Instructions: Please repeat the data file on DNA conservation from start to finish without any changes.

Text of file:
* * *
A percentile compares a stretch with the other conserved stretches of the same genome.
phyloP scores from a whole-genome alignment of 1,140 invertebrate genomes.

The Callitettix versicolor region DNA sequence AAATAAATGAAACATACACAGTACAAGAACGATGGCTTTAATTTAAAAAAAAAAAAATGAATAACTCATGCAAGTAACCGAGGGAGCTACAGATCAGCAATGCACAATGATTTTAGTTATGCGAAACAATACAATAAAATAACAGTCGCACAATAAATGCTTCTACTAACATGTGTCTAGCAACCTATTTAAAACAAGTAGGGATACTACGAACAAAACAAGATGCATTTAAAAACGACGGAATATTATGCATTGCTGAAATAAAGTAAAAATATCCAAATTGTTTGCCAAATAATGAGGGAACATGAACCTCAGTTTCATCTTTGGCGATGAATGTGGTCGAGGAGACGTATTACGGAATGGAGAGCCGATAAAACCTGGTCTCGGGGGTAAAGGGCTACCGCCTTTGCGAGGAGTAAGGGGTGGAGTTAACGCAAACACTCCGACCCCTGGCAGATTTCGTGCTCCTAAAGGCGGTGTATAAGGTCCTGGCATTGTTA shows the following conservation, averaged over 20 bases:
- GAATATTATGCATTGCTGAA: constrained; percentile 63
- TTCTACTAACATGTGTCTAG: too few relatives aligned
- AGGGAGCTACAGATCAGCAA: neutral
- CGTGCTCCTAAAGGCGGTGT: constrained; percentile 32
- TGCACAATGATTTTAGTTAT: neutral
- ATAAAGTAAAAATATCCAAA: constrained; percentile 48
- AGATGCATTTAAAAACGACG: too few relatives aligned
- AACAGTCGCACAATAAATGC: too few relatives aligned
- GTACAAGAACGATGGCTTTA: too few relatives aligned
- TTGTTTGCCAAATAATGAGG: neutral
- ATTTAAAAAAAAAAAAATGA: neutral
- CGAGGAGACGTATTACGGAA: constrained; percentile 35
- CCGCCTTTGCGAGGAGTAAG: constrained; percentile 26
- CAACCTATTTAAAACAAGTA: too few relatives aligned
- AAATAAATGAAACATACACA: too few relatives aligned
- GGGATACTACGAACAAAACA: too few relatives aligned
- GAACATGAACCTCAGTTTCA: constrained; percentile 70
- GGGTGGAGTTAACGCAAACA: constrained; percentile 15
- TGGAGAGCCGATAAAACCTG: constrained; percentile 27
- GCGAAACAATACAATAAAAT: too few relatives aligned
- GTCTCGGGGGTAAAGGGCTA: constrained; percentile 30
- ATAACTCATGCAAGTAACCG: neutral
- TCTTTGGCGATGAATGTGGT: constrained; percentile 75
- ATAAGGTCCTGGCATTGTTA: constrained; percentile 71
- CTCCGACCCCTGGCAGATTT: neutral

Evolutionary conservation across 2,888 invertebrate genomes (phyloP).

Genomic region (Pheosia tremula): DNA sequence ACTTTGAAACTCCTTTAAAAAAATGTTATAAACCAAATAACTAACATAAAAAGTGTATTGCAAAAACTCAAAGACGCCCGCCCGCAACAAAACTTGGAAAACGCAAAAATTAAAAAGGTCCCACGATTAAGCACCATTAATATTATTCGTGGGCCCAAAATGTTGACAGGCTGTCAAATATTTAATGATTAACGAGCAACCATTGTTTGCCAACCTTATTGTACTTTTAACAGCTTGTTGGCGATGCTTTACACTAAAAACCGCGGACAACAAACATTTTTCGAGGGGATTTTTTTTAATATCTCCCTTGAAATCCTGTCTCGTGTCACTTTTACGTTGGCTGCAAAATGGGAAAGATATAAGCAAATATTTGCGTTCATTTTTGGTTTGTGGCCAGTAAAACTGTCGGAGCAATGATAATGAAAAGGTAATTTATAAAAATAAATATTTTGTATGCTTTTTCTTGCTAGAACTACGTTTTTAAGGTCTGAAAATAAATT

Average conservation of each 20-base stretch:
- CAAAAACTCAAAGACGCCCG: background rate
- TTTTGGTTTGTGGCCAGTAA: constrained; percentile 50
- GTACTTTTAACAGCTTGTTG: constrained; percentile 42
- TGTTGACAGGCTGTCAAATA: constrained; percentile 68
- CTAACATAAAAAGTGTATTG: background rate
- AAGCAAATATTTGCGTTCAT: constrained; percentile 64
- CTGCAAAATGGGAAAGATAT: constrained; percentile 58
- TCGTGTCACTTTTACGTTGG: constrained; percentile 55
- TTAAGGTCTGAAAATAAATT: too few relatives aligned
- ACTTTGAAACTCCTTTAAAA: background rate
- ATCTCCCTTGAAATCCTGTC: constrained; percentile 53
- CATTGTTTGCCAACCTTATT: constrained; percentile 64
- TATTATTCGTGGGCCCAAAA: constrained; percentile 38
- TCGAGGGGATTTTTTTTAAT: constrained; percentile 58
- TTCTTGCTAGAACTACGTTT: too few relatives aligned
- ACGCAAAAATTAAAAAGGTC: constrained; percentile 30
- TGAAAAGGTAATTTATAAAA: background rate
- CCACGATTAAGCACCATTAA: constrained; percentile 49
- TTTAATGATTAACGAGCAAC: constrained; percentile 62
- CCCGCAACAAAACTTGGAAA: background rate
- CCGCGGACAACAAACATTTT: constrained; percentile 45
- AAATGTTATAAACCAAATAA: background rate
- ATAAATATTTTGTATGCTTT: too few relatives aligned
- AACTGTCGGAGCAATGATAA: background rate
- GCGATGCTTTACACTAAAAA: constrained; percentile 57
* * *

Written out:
A percentile compares a stretch with the other conserved stretches of the same genome.
phyloP scores from a whole-genome alignment of 1,140 invertebrate genomes.

The Callitettix versicolor region DNA sequence AAATAAATGAAACATACACAGTACAAGAACGATGGCTTTAATTTAAAAAAAAAAAAATGAATAACTCATGCAAGTAACCGAGGGAGCTACAGATCAGCAATGCACAATGATTTTAGTTATGCGAAACAATACAATAAAATAACAGTCGCACAATAAATGCTTCTACTAACATGTGTCTAGCAACCTATTTAAAACAAGTAGGGATACTACGAACAAAACAAGATGCATTTAAAAACGACGGAATATTATGCATTGCTGAAATAAAGTAAAAATATCCAAATTGTTTGCCAAATAATGAGGGAACATGAACCTCAGTTTCATCTTTGGCGATGAATGTGGTCGAGGAGACGTATTACGGAATGGAGAGCCGATAAAACCTGGTCTCGGGGGTAAAGGGCTACCGCCTTTGCGAGGAGTAAGGGGTGGAGTTAACGCAAACACTCCGACCCCTGGCAGATTTCGTGCTCCTAAAGGCGGTGTATAAGGTCCTGGCATTGTTA shows the following conservation, averaged over 20 bases:
- GAATATTATGCATTGCTGAA: constrained; percentile 63
- TTCTACTAACATGTGTCTAG: too few relatives aligned
- AGGGAGCTACAGATCAGCAA: neutral
- CGTGCTCCTAAAGGCGGTGT: constrained; percentile 32
- TGCACAATGATTTTAGTTAT: neutral
- ATAAAGTAAAAATATCCAAA: constrained; percentile 48
- AGATGCATTTAAAAACGACG: too few relatives aligned
- AACAGTCGCACAATAAATGC: too few relatives aligned
- GTACAAGAACGATGGCTTTA: too few relatives aligned
- TTGTTTGCCAAATAATGAGG: neutral
- ATTTAAAAAAAAAAAAATGA: neutral
- CGAGGAGACGTATTACGGAA: constrained; percentile 35
- CCGCCTTTGCGAGGAGTAAG: constrained; percentile 26
- CAACCTATTTAAAACAAGTA: too few relatives aligned
- AAATAAATGAAACATACACA: too few relatives aligned
- GGGATACTACGAACAAAACA: too few relatives aligned
- GAACATGAACCTCAGTTTCA: constrained; percentile 70
- GGGTGGAGTTAACGCAAACA: constrained; percentile 15
- TGGAGAGCCGATAAAACCTG: constrained; percentile 27
- GCGAAACAATACAATAAAAT: too few relatives aligned
- GTCTCGGGGGTAAAGGGCTA: constrained; percentile 30
- ATAACTCATGCAAGTAACCG: neutral
- TCTTTGGCGATGAATGTGGT: constrained; percentile 75
- ATAAGGTCCTGGCATTGTTA: constrained; percentile 71
- CTCCGACCCCTGGCAGATTT: neutral

Evolutionary conservation across 2,888 invertebrate genomes (phyloP).

Genomic region (Pheosia tremula): DNA sequence ACTTTGAAACTCCTTTAAAAAAATGTTATAAACCAAATAACTAACATAAAAAGTGTATTGCAAAAACTCAAAGACGCCCGCCCGCAACAAAACTTGGAAAACGCAAAAATTAAAAAGGTCCCACGATTAAGCACCATTAATATTATTCGTGGGCCCAAAATGTTGACAGGCTGTCAAATATTTAATGATTAACGAGCAACCATTGTTTGCCAACCTTATTGTACTTTTAACAGCTTGTTGGCGATGCTTTACACTAAAAACCGCGGACAACAAACATTTTTCGAGGGGATTTTTTTTAATATCTCCCTTGAAATCCTGTCTCGTGTCACTTTTACGTTGGCTGCAAAATGGGAAAGATATAAGCAAATATTTGCGTTCATTTTTGGTTTGTGGCCAGTAAAACTGTCGGAGCAATGATAATGAAAAGGTAATTTATAAAAATAAATATTTTGTATGCTTTTTCTTGCTAGAACTACGTTTTTAAGGTCTGAAAATAAATT

Average conservation of each 20-base stretch:
- CAAAAACTCAAAGACGCCCG: background rate
- TTTTGGTTTGTGGCCAGTAA: constrained; percentile 50
- GTACTTTTAACAGCTTGTTG: constrained; percentile 42
- TGTTGACAGGCTGTCAAATA: constrained; percentile 68
- CTAACATAAAAAGTGTATTG: background rate
- AAGCAAATATTTGCGTTCAT: constrained; percentile 64
- CTGCAAAATGGGAAAGATAT: constrained; percentile 58
- TCGTGTCACTTTTACGTTGG: constrained; percentile 55
- TTAAGGTCTGAAAATAAATT: too few relatives aligned
- ACTTTGAAACTCCTTTAAAA: background rate
- ATCTCCCTTGAAATCCTGTC: constrained; percentile 53
- CATTGTTTGCCAACCTTATT: constrained; percentile 64
- TATTATTCGTGGGCCCAAAA: constrained; percentile 38
- TCGAGGGGATTTTTTTTAAT: constrained; percentile 58
- TTCTTGCTAGAACTACGTTT: too few relatives aligned
- ACGCAAAAATTAAAAAGGTC: constrained; percentile 30
- TGAAAAGGTAATTTATAAAA: background rate
- CCACGATTAAGCACCATTAA: constrained; percentile 49
- TTTAATGATTAACGAGCAAC: constrained; percentile 62
- CCCGCAACAAAACTTGGAAA: background rate
- CCGCGGACAACAAACATTTT: constrained; percentile 45
- AAATGTTATAAACCAAATAA: background rate
- ATAAATATTTTGTATGCTTT: too few relatives aligned
- AACTGTCGGAGCAATGATAA: background rate
- GCGATGCTTTACACTAAAAA: constrained; percentile 57